Uber declares war on Taxi Monopoly: Market economy strikes back

Berlin – written by Marco Duller and Wolfgang Kuhlmann, translated by Stefan Müller.

Taxistand am Flughafen Tegel in Berlin. Foto: Matti Blume, MB-one / CC BY-SA 2.0 DE

Taxi stand at Tegel Airport in Berlin. Picture: Matti Blume, MB-one / CC BY-SA 2.0 DE

The regional court of Frankfurt has made a decision in the battle of “Taxi Deutschland” against the ridesharing service called “Uber”: It passed a writ of injunction prohibiting Uber’s operations nationwide (AZ 2-03 O 329/14). In case of violation, Uber faces penalties of up to a quarter of a million Euros.

This controversy also includes the question of what stand Germany takes, economically as well as judicially, concerning new technologies, business models and ideas which the internet offers. Essentially, this means: freedom or preservation of the status quo?

Ridesharing: Not a New Invention

Apart from general, market-based considerations, it has to be judicially clarified whether the ridesharing service needs a permit according to article 1 of the Passenger Transportation Act in order to legally provide its services. Neither Uber – using the app “Uber Black” and “Uber Pop” – nor the users which offer their services possess such a permit.

However, ridesharing is a concept that has been in place for a long time. The idea is simple: A driver offers a ride on a platform and charges a fee. The driver benefits from decreased costs, his fellow passengers can travel cheaply from point A to point B. At the same time, individual transport is reduced.

VCs strengthen Uber with $1.2 billion
Logo des Unternehmens Uber. Quelle: Uber

Logo of Uber. Source: Uber

Uber was founded as a service for sedan cars in the US in 2009 by Garrett Camp and today’s CEO Travis Kalanick. It transferred the general idea of ridesharing to regional and inner-city traffic. While this concept faces sharp criticism and protests in Europe – especially from taxi drivers and their unions – it has convinced various famous investors in America: Benchmark Capital, Goldman Sachs, Google Ventures, First Round Capital, Menlo Ventures as well as Lowercase Capital all have a share in Uber, according to their statements. Only in June the VCs provided Uber with further venture capital of $1.2 billion.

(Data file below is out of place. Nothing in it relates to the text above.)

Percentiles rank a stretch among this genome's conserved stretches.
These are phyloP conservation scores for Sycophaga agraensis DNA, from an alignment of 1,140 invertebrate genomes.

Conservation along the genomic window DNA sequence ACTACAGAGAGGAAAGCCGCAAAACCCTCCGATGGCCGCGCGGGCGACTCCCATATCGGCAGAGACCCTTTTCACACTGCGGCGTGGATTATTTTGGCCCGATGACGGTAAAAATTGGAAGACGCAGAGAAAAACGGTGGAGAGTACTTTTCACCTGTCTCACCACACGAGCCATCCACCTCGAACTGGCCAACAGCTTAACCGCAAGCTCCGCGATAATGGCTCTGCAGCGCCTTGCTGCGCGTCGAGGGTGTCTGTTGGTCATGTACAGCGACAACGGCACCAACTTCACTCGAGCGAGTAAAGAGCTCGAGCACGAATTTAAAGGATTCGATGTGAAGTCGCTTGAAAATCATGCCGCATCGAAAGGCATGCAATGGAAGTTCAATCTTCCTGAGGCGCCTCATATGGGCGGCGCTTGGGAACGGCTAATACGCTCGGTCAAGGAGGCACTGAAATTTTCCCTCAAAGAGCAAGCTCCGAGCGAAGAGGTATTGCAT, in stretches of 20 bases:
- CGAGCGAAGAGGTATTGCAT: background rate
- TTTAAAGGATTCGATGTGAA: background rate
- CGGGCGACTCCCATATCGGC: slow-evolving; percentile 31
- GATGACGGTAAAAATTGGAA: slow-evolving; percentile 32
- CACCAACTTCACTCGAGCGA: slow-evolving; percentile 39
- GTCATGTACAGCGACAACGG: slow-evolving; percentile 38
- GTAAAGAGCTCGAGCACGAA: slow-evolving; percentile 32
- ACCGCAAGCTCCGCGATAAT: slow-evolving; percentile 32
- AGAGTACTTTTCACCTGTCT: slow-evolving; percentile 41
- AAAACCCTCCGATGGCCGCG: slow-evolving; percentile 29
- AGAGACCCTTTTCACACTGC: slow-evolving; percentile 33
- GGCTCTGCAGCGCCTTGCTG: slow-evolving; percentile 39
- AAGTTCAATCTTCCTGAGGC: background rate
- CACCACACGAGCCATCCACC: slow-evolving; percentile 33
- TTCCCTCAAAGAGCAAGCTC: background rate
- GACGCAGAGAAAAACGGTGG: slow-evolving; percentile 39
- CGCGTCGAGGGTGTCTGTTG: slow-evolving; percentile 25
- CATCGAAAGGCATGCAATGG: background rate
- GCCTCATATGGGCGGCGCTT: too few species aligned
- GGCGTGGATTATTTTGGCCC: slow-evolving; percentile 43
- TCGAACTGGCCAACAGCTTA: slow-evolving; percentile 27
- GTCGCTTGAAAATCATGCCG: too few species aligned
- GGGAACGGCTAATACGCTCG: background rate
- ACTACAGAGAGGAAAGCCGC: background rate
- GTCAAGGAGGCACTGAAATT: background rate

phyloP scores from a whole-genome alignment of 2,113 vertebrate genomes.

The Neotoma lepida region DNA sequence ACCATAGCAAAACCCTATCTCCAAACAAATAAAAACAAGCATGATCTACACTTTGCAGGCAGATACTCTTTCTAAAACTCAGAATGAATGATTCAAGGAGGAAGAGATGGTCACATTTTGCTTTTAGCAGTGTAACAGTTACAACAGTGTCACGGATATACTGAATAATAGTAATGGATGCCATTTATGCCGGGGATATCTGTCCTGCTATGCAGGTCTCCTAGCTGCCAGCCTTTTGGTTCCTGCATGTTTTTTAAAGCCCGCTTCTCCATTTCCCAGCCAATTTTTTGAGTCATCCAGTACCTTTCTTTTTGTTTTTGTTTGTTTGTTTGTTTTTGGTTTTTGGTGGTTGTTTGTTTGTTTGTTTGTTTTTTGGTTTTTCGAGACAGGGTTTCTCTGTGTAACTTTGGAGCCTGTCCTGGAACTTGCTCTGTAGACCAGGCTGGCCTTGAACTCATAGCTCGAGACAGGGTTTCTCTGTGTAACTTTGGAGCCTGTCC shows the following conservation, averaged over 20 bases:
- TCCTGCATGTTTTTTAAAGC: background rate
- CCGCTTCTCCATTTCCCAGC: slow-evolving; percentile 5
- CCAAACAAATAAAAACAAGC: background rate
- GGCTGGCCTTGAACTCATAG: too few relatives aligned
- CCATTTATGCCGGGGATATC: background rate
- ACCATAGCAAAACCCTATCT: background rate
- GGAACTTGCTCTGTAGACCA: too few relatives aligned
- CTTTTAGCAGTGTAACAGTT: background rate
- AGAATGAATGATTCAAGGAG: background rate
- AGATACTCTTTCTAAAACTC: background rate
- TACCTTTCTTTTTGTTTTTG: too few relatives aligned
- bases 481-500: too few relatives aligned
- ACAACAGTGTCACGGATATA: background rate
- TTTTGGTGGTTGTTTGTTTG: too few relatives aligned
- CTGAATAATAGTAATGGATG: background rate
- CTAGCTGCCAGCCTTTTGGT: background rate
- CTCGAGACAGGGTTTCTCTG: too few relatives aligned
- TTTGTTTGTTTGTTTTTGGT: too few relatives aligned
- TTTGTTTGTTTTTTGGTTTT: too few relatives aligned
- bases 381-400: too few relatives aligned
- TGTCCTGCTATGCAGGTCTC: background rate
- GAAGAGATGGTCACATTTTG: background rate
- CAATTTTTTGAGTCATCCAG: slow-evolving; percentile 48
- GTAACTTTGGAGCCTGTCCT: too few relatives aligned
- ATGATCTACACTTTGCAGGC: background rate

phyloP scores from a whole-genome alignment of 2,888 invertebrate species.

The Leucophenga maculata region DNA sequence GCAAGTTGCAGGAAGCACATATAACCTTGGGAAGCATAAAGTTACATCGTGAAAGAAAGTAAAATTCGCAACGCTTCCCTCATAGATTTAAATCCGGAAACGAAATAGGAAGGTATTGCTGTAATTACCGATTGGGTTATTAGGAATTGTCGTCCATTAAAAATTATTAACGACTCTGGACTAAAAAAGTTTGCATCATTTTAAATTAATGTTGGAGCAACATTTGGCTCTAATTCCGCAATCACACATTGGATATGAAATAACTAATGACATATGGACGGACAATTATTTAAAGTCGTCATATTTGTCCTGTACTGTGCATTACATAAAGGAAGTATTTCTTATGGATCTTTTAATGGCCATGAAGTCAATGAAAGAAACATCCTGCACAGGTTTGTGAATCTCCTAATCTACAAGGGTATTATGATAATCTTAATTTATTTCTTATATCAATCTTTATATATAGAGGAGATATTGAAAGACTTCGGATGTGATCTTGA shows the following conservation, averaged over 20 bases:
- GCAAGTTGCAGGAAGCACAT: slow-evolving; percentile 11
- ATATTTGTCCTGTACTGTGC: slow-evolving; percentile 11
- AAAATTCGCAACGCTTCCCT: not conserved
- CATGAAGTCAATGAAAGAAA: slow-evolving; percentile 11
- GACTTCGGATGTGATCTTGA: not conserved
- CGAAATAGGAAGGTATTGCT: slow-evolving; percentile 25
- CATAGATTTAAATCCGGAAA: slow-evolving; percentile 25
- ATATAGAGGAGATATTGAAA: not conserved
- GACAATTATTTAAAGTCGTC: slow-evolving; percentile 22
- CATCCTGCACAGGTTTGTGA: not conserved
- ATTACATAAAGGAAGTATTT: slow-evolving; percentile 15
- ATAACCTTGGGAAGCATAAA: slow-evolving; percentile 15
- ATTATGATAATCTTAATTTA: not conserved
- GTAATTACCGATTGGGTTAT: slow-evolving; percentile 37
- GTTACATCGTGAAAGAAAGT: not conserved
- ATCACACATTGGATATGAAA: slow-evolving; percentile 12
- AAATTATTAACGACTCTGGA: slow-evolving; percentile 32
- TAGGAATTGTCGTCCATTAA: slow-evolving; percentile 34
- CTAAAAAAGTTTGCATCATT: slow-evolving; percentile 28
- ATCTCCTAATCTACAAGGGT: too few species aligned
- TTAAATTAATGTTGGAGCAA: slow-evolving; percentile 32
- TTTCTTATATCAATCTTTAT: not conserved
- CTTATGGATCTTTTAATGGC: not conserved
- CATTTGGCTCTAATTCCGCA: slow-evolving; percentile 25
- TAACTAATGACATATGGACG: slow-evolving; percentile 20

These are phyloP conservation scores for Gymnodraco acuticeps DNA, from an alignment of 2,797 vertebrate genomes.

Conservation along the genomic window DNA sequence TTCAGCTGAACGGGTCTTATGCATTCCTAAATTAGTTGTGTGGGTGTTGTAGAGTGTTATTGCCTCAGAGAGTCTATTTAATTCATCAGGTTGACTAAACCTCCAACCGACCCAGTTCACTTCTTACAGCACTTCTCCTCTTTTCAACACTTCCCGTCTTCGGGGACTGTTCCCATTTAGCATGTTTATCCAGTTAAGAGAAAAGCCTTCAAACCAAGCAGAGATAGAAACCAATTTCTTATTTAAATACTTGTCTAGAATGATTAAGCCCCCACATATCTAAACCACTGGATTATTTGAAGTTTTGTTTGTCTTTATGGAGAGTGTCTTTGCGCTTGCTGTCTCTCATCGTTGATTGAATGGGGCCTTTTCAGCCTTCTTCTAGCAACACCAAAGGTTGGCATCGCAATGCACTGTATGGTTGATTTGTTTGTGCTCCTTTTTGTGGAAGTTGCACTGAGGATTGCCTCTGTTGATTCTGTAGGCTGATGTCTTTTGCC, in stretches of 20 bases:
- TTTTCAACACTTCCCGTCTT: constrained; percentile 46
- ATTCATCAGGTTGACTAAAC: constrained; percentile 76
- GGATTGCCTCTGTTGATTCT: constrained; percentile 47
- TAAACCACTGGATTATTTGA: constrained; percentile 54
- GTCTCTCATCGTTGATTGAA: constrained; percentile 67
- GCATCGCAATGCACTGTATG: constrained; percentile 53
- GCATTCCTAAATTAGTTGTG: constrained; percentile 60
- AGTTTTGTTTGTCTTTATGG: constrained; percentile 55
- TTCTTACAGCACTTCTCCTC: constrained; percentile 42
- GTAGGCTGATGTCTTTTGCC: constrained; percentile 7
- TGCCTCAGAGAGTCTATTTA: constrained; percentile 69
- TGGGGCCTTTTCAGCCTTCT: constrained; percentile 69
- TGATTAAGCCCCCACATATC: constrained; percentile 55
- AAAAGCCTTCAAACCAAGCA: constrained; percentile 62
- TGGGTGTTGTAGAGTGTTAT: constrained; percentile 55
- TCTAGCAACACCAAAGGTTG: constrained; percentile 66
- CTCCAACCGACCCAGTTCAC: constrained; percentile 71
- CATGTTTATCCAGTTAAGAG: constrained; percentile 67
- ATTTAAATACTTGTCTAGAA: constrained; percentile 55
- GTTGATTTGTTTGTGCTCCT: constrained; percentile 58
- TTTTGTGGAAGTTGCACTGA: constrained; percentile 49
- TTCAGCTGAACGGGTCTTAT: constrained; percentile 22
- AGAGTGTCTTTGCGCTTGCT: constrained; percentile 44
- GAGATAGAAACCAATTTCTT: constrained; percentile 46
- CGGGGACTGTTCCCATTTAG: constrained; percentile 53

The financial equipment of the young start-up company clearly shows its objective and leaves no doubt about the fact that Uber is also willing to radically establish its business model and range of services in regulated markets and countries. Thus, right after the verdict of the 3rd civil chamber, Uber announced that it will ignore the writ of injunction and continue to conduct business in all of Germany. The company knows that the penalty of €250k per ride will not immediately be due in full. Furthermore, the Supreme Court has yet to decide whether Uber’s services are generally illegal or not. If a higher court was to nullify the Frankfurt verdict, Uber could sue for damages. That is exactly why a taxi driver from Berlin has once already refrained from having a writ of injunction executed.

Taxi Deutschland wants to enforce penalties with test drives
Taxistand in Ravensburg. Foto: Fabian Börner / CC-by-sa 3.0/de

Taxi stand in Ravensburg. Picture: Fabian Börner / CC-by-sa 3.0/de

One can assume that Uber would radically enforce its claims for damages – against everyone who might have rebelled against them – if the writ of injunction was repealed. The dispute has become too severe, too personal already.

For instance, Taxi Deutschland announced to start booking test drives with Uber in order to collect judicial evidence and plead for monetary penalties against the company. This clarifies the taxi industry’s course of action: Judicial measures will be fully employed. Also, by denunciation, they aim at harming their competitors financially as well as weakening their market position.